Getting Specific About Psychological Inertia

Date01 June 2018
Published date01 June 2018
Getting Specific About
Psychological Inertia:
Mediating the Past
Crime–Future Crime
Relationship With Self-Efficacy
for a Conventional Lifestyle
Glenn D. Walters
A three-wave mediational analysis with two parallel mediators was performed on prospective data
provided by all 1,354 (1,170 boys, 184 girls) members of the Pathways to Desistance study. In the
analysis, baseline variety of offending scores (Wave 0) served as the independent variable, Wave 2
variety offending scores served as the dependent variable, and Wave 1 self-efficacy for conventional
behavior and general confidence in avoiding future legal trouble served as mediators. Controlling for
age, sex, race, parental socioeconomic status, callous/unemotional traits, and moral disengagement,
it was determined that only self-efficacy for a conventional lifestyle successfully mediated the past
delinquency–future delinquency relationship. From both a theoretical and practical standpoint, the
current results indicate that efficacy expectancies specific to participating in a conventional lifestyle
are more important in preventing subsequent delinquency than simple confidence in one’s ability to
avoid future legal trouble.
crime continuity, delinquency, self-efficacy, avoiding police contact
Despite the fact past crime is one of the best predictors of future crime (Gendreau, Little, & Goggin,
1996), there is little consensus as to the nature and meaning of this relationship. The past crime–
future crime relationship, commonly referred to as crime continuity, has been attributed to one of the
two processes: population heterogeneity and state dependence (Nagin & Paternoster, 2000).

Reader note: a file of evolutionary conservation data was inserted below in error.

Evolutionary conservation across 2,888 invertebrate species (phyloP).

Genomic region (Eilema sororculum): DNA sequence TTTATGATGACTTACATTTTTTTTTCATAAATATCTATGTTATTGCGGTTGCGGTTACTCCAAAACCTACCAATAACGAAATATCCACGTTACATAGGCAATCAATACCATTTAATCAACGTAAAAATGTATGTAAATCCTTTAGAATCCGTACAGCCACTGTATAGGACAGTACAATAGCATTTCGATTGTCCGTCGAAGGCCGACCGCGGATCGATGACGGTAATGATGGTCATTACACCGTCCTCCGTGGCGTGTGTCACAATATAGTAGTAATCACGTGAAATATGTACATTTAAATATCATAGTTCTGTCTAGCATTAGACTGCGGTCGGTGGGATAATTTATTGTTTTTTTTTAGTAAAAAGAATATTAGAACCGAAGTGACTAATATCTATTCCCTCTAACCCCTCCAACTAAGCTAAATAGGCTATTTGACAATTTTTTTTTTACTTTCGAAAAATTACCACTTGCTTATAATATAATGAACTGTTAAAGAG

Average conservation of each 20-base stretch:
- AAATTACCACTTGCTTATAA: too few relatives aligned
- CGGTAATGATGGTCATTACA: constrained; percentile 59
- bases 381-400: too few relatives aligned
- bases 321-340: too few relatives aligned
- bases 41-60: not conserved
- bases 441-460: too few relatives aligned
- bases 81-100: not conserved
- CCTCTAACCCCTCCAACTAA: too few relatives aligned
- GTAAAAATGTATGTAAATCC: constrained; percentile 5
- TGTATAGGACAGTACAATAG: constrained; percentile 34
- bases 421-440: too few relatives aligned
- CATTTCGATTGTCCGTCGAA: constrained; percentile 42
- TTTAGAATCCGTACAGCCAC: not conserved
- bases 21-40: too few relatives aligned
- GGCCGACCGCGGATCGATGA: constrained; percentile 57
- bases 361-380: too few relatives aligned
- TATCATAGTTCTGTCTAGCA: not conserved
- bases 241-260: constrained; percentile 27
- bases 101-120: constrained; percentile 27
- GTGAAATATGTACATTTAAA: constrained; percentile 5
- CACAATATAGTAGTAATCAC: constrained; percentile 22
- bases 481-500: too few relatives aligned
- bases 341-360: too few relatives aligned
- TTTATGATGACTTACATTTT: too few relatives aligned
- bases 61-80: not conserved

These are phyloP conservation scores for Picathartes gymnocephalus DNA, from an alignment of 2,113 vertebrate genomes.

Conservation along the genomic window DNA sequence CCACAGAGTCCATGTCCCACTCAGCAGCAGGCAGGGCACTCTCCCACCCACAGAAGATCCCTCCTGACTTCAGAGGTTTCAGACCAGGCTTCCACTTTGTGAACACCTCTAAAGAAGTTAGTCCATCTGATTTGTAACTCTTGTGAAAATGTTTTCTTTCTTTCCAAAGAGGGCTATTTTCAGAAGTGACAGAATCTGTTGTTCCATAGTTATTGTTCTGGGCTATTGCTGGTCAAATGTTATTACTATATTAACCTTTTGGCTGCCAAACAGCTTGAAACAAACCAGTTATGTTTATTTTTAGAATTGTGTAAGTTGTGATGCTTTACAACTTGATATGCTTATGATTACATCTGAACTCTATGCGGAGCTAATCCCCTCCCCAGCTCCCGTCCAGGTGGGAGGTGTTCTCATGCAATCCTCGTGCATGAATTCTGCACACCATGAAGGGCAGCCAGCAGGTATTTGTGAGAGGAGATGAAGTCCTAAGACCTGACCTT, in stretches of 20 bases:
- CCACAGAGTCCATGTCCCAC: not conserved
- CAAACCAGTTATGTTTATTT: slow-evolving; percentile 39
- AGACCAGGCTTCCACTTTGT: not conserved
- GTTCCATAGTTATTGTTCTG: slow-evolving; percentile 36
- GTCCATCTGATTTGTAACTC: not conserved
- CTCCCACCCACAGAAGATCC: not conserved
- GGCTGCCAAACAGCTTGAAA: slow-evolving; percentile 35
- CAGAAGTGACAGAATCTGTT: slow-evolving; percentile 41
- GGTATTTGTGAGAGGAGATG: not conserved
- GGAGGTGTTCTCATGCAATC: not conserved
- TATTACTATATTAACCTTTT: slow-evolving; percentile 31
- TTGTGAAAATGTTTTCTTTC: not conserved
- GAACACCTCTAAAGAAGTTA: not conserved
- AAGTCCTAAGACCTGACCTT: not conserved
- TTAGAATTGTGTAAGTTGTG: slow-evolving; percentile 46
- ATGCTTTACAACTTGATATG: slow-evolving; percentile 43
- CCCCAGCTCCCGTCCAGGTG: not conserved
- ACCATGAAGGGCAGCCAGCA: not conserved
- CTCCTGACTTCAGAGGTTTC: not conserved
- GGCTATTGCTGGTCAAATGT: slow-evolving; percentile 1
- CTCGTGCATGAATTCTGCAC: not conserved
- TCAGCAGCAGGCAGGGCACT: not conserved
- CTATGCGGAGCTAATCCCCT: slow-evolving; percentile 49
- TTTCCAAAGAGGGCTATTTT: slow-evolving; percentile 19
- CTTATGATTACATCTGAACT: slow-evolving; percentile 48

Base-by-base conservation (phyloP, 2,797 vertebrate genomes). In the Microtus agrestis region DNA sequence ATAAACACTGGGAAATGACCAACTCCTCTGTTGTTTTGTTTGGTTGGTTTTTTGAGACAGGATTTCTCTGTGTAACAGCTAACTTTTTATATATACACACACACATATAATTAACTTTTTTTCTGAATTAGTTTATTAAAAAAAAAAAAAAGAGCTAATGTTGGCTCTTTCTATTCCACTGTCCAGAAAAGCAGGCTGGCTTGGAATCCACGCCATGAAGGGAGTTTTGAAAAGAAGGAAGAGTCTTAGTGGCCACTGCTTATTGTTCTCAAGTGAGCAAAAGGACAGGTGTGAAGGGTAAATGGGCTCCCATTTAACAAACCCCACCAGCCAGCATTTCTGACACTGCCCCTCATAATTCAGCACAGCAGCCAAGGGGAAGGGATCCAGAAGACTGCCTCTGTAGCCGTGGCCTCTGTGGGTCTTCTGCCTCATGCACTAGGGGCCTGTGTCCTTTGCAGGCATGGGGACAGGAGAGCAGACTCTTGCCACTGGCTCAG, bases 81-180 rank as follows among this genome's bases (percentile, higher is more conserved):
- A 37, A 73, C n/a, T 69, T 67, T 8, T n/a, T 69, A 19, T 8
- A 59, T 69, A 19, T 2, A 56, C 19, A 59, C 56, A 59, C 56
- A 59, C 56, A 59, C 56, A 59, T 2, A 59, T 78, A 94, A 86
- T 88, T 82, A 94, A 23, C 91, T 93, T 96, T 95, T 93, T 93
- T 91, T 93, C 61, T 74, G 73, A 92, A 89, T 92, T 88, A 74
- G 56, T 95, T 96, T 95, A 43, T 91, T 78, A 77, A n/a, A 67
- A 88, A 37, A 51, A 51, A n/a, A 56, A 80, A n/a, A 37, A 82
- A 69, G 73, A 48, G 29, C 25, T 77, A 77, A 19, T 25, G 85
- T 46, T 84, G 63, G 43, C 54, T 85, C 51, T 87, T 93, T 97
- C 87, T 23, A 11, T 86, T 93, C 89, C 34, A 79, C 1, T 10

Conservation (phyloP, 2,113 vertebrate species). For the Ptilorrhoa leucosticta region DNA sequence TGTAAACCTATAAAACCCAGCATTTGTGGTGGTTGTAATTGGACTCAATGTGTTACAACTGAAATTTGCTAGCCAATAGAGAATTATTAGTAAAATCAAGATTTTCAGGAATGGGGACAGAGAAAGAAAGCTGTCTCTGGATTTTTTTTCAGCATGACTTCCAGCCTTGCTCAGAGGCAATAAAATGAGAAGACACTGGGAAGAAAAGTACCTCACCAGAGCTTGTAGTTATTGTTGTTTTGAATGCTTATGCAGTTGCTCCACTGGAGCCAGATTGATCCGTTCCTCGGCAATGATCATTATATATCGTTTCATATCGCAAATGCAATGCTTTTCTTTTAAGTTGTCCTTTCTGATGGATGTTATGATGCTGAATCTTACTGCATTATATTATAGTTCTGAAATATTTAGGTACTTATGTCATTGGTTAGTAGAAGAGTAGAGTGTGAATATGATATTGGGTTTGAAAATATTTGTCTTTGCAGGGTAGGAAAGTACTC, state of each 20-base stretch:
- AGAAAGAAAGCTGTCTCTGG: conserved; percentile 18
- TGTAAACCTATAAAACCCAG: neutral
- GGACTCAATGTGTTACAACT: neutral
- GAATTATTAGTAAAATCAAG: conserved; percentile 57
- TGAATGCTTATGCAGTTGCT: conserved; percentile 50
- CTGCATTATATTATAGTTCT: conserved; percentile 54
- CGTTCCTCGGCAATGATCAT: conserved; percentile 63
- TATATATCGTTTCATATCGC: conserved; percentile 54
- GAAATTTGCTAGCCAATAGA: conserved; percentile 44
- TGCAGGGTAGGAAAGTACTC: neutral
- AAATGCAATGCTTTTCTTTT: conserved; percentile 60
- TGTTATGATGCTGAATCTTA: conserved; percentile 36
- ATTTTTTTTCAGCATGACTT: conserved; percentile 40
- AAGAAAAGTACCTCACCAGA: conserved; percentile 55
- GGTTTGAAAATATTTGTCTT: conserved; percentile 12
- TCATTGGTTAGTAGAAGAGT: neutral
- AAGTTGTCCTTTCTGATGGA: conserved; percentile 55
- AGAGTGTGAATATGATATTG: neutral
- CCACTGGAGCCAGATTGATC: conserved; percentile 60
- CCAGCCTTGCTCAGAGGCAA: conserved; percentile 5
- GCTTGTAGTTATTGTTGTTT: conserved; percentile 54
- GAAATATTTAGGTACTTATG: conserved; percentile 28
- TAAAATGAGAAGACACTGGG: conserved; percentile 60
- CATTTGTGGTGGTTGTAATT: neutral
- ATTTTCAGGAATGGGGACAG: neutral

Whereas population heterogeneity holds that crime continuity is a consequence of time-stable
characteristics that increase propensity for delinquency and crime at different points in a person’s
life, state dependence maintains that involvement in prior delinquency or crime fundamentally alters
Department of Criminal Justice, Kutztown University, Kutztown, PA, USA
Corresponding Author:
Glenn D. Walters, Department of Criminal Justice, Kutztown University, Kutztown, PA 19530, USA.
Criminal Justice Review
2018, Vol. 43(2) 186-201
ª2017 Georgia State University
Reprints and permission:
DOI: 10.1177/0734016817704697
a person’s odds of future involvement in delinquency and crime. Gottfredson and Hirschi’s (1990)
general theory of crime provides a population heterogeneity explanation for crime continuity
whereby individuals low in self-control ar e at risk for criminality as both juveniles and ad ults
because of the time-stable nature of relative self-control. Labeling theory (Lemert, 1972) offers a
different perspective on crime continuity by advancing a state dependence interpretation of crime
stability. Involvement in primary deviance or initial offending, which is often marked by weak
population heterogeneity, sets off a chain of events, such as reduced opportunities for participation
in conventional roles and limited ability to assume a conventional identity (Becker, 1963), which
then serve to augment the individual’s chances of engaging in secondary deviance or subsequent
offending. Hence, early delinquent involvement increases the odds of a person’s future involvement
in delinquency.